Around mid-December in the Annals of Internal Medicine there was an editorial article which picked up steam in mainstream media. The editorial (not a study, but an editorial opinion piece) reviewed three specific studies in which multivitamin supplementation was used to either prevent or cure disease and health conditions. These studies were as follows:

Multivitamins impact on cognitive health in male individuals 65 and older.
Vitamin and mineral supplementation to prevent heart disease and cancer.
Multivitamin use to prevent future heart attacks in patients whom had experienced heart attacks in the past.

The conclusion they came away with? That multivitamin and dietary supplementation is ineffective and possibly harmful to the body.

First and foremost before one jumps to conclusions that my discussion here is done strictly from a pro-supplement industry supporter, I would like to acknowledge and commend the writers of the editorial article. Purely from a face value perspective, one can say that they had good intentions. The fact of the matter is that far too many people in today's society use supplementation as a cure all solution. If one views and uses dietary supplements as a stand-in for a good diet (I will go into diets in a future article as the commonly refered to "balanced" diet is actually not the same for everyone and what may be "balanced" for one individual may be skewed for another) and general healthy lifestyle decisions, dietary supplementation most likely will not provide much of a benefit. Dietary supplementation alone will most likely not cure chronic disease or serious health conditions (particularly if they are preexisting). Remember, dietary supplements are called 'supplements' for a reason. They supplement ones diet and really are there to help your body perform at optimum levels.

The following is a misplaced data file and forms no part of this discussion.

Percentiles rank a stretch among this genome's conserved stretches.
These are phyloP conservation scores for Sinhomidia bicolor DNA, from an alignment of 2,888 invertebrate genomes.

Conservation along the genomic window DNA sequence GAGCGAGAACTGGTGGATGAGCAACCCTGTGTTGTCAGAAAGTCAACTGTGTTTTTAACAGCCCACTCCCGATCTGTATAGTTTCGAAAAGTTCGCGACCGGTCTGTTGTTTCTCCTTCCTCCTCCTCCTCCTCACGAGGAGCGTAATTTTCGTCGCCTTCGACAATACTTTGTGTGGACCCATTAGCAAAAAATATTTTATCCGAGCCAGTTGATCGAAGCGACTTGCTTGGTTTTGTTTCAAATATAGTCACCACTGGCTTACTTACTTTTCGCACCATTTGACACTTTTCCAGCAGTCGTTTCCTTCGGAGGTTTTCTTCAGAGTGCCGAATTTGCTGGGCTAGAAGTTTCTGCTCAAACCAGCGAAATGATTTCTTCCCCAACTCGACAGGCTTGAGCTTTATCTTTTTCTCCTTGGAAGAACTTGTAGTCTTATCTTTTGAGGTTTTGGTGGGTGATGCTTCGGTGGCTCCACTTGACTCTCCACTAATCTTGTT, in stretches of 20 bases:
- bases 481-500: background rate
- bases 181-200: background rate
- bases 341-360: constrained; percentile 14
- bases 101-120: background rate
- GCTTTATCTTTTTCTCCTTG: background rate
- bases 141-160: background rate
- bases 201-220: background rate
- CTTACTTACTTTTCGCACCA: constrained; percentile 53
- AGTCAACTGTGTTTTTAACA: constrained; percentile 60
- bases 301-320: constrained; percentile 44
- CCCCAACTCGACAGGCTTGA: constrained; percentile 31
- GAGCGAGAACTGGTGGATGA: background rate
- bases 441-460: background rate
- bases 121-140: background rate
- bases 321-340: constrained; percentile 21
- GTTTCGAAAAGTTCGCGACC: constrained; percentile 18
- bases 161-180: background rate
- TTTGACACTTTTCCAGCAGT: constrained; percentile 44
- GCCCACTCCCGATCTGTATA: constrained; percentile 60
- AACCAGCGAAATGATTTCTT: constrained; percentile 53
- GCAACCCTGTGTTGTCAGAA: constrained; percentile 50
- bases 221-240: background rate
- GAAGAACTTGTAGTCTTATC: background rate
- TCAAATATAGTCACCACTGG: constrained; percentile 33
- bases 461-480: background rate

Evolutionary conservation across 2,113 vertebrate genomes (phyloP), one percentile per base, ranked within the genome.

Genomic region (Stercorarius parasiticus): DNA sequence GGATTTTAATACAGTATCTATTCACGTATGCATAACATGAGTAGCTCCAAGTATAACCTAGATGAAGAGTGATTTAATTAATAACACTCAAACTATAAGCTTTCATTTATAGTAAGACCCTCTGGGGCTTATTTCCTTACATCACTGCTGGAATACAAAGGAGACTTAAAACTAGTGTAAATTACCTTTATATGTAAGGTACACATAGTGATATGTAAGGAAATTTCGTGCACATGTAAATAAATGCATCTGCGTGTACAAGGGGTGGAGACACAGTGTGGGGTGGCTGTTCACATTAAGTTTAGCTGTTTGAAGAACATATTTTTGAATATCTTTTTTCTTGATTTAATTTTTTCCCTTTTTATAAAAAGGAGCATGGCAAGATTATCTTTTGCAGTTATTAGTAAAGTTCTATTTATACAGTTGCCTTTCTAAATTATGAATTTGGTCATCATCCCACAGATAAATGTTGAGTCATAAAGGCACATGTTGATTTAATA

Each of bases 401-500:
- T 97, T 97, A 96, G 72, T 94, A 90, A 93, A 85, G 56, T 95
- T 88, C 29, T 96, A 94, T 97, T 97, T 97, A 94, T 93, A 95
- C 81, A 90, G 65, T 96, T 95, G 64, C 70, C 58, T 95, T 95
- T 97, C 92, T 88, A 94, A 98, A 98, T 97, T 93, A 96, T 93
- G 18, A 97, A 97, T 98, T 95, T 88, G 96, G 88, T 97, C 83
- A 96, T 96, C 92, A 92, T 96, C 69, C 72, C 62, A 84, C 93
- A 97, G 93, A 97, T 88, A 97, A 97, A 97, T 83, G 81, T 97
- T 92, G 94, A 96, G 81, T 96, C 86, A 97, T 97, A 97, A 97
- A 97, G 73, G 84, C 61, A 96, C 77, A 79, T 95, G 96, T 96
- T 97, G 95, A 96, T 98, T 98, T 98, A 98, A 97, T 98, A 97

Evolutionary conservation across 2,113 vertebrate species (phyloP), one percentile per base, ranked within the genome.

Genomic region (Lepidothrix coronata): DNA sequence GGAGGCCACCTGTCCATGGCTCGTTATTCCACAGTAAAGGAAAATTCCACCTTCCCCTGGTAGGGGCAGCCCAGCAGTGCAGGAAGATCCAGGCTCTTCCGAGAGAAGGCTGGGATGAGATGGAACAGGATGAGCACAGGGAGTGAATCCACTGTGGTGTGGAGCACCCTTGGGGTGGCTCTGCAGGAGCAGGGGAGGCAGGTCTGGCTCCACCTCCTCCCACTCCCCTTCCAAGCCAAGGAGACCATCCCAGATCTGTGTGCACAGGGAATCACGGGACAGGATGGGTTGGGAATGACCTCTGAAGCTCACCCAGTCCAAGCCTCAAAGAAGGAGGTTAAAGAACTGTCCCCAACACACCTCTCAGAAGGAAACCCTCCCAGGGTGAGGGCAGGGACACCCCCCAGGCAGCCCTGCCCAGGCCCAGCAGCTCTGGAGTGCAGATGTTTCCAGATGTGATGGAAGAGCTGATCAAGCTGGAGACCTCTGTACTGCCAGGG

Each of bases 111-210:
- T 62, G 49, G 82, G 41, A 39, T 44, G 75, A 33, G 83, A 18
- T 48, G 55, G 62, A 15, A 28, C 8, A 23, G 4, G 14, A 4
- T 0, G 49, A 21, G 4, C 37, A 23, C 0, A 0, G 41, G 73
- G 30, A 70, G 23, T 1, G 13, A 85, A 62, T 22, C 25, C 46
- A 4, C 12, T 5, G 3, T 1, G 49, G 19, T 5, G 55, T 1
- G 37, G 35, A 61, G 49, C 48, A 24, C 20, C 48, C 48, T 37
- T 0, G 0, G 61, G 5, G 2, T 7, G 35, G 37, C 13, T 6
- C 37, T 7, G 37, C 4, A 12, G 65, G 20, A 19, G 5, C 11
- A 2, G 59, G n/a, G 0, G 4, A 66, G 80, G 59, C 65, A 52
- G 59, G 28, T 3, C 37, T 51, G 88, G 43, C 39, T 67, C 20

So, if the the authors of the editorial had good and valid intentions, what exactly is my criticism? That criticism is that the editorial makes a huge blanket generalization statement without taking context into consideration. As I have mentioned earlier, supplementation does not replace a proper diet, healthy lifestyle, or actual medical help if you do have any serious underlying health issues. You use supplements to bring your body to optimum levels of performance. Let that be hormonal balance, metabolic balance, and mood balance, etc. The editorial essentially omitted the fact that supplements indeed are not an alternative for medical treatment, but instead could assist and supplement ones diet or medical regimen. They may help but they are not really going to for instance, replace a needed medical treatment or medication.

Beyond just missing the boat on what dietary supplementation is intended for, the editorial also missed proper context in their evaluation of the studies used for the editorial. Allow me to point out some of the missing context to each of the studies they had used:

  • Multivitamins impact on cognitive health in male individuals 65 and older – First and foremost, this study only looked at multivitamins impact on cognitive health. Multivitamins are beneficial in many ways but their strong point really is not in improving cognitive functions. There are however other dietary supplements which actually do improve cognitive functions which include choline, omega-3, tyrosine, l-dopa, P5P (actove form of vitamin B6), and vitamin C (not necessarily good for cognitive functions but has nerve repair benefits) just to name a few. As you can see, apart from Vitamin C, one really is not going to find these ingredients in any appreciable quantity in a typical multivitamin. So how does one expect cognitive improvements if one is using the wrong tool for the job?